Saturday, July 14, 2007

HC Objects: Green K

Remember those halycon days when every two-bit heistman who could afford a thin tie and a sharp hat to wear at his bank jobs had a pocketful of kryptonite at his disposal?

That way, he'll be dead and embarrassed about it.

Well, now, kids, you can relive those silver days with this kryptonite pog:

It'll cost you 15 points to swap this sucker out for one of the regular objects at the beginning of the game. Whenever it's within Superman's range, the Kryponite pog cancels out any powers on his dial, as well as any Team Ability.

The lead shield is for your opponent to use. When holding it Superman isn't affected by the Kryptonite, but he can't make ranged attacks. The lead shield, however, is useless if the person holding the kryptonite is adjacent to Superman. Superman cannot carry another object or figure while he is holding the lead shield.

Friday, July 13, 2007

What the kids call the "shout outs"

Couple quick shout outs!

  • Thank you very much, Mike Carey, who visited us for a signing at Big Monkey DC yesterday! I promise to send you that picture of you with all the ladies, Mike...! My favorite part was when Jon tried to convince Mike that he was his illegitimate son...
  • Forget Jesus. Forget Superman. What would Lance do?
  • If you think blogging every day is hard, try doing it with a painting.

Hysteron Proteron

In Classics, my specialty was poetry, in the analysis of which we use lots of terms to describe the tricks of the literary trade. Many are still used to describe modern poetry and literature as well.

Today, while reading The Most Sexist Story Ever Told in the Batgirl Showcase, I came upon a stunning example of hysteron proteron.

Hysteron proteron is saying something in reverse chronological order. The classic example would be, "I am dead (or "I die"); you wound me." Obviously, the wounding comes first and then the dying. But by saying them in the other order, special emphasis and poetic effect is achieved (dying, after all, is more important than being wounded).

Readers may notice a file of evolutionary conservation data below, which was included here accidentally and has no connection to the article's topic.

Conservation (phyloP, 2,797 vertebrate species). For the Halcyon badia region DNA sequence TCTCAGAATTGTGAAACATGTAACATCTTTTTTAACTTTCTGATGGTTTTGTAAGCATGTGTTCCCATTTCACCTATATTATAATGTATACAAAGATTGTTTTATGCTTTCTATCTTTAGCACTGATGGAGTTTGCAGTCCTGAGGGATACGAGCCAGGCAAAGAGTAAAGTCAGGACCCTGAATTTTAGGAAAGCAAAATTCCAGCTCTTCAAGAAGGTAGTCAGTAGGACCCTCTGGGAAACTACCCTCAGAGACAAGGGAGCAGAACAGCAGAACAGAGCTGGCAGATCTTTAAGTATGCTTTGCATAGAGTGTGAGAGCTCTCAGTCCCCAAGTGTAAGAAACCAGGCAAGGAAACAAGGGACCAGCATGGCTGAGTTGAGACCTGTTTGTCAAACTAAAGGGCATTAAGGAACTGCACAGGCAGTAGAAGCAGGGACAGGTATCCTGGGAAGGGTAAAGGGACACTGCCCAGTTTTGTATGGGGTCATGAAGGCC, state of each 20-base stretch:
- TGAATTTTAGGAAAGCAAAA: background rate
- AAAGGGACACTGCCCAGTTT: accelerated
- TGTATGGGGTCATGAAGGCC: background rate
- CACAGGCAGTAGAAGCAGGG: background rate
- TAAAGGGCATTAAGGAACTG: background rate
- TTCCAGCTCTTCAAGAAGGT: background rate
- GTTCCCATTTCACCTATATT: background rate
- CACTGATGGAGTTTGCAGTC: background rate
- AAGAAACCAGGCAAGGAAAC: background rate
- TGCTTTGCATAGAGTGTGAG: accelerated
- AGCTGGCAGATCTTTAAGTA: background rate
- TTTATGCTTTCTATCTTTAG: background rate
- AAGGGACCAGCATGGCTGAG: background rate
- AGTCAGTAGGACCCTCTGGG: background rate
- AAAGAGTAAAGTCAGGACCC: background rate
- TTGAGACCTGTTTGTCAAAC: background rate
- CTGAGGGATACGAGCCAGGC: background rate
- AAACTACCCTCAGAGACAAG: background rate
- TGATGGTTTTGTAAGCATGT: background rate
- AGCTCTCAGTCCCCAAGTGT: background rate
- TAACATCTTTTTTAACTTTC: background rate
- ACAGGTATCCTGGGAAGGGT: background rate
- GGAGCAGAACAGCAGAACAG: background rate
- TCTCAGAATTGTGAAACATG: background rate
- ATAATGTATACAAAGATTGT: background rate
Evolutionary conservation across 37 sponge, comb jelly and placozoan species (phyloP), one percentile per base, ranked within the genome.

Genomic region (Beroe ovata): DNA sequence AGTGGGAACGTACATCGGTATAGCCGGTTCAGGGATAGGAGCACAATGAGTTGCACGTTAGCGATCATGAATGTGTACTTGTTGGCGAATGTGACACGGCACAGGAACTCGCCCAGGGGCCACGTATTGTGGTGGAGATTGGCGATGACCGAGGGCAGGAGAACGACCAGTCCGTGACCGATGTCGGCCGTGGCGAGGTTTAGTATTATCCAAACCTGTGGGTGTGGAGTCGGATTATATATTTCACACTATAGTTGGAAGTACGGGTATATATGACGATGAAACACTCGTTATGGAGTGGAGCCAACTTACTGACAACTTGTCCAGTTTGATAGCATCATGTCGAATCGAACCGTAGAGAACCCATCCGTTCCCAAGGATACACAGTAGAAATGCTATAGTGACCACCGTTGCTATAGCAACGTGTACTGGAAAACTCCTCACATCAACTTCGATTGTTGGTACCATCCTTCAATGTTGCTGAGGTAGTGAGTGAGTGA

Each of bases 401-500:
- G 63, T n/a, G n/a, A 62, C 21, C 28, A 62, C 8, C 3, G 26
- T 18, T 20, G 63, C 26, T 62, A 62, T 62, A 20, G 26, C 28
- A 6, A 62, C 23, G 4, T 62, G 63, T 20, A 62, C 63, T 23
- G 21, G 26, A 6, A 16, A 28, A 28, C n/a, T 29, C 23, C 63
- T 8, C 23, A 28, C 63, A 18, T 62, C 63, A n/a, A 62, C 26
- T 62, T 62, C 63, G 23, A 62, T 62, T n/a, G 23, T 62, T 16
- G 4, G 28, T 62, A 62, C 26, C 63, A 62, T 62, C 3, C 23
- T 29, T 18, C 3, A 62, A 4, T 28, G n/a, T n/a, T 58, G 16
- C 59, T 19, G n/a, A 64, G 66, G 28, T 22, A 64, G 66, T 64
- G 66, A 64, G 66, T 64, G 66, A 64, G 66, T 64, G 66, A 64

Well, that's not exactly what happens in Detective 371, but I've got no other term for it (other than, perhaps, "reversed priorities"). Observe.

Batman and Robin, disguised as beatniks, enter the domicile of one of their stoolies.

Why are they disguised as beatniks, you ask?
Because it's 1968, about 5 years after the end of the beatnik generation. Duh.

So, naturally, the first thing they do is check to see whether he's alive and call for an ambulance.

And, yes, I know he said, "Dick--in his hands!"
That one's too easy for me to bother with, folks.

I said, "the first thing they do is check to see whether he's alive and call for an ambulance."

I actually skipped at panel of Scooby Doo cluifying, by the way.

I hope Batman never finds me wounded and unconscious; I'd die while he was still trying to decipher what message I was sending him with the Heroclix clutched in my hands.

Whether Stuffy's alive or not isn't important to the story; he's a plot device. But the clue is important. So the normal sequence of events ("check to see whether victim is alive, then get medical help") is reversed for sake of emphasis. Note, in fact, that Batman actually SAYS that Stuffy "passed out" before checking for a pulse.

It must be comforting for the citizens of Gotham to know that Batman is more interesting in chasing people who rob from sawmill factories than in saving lives.

Thursday, July 12, 2007

Things That Made Me Happy...

in my comics this week.

  • The Riddler and Mary Marvel are the new Blue & Gold!
  • Hal's root fear? Very clever.
  • Busiek's Prankster always makes me happy.
  • Jean Loring's name bolded and italicized. Jean Loring's name should always be bolded and italicized.
  • Hey, the Guardians read graphic novels!
  • Donna Troy continues her ascent into groovyness.
  • It's great to see that, if I can't see Superman acting like himself in JLA, I can see it in JSA instead!
  • The Palmerverse.
  • Lois Lane is very good at what she does.
  • That's okay, Batman; I never liked Karate Kid either. Still, you might consider switching to decaf.
  • The cover to Green Lantern is awfully YELLOW, isn't it?
  • Superman eating sloppy joes at a mental asylum.
  • Hawkman at the forge.
  • Who says Arkham never cures anyone? Look how many times they've cured Harley Quin!
  • The cover of the Batgirl Showcase.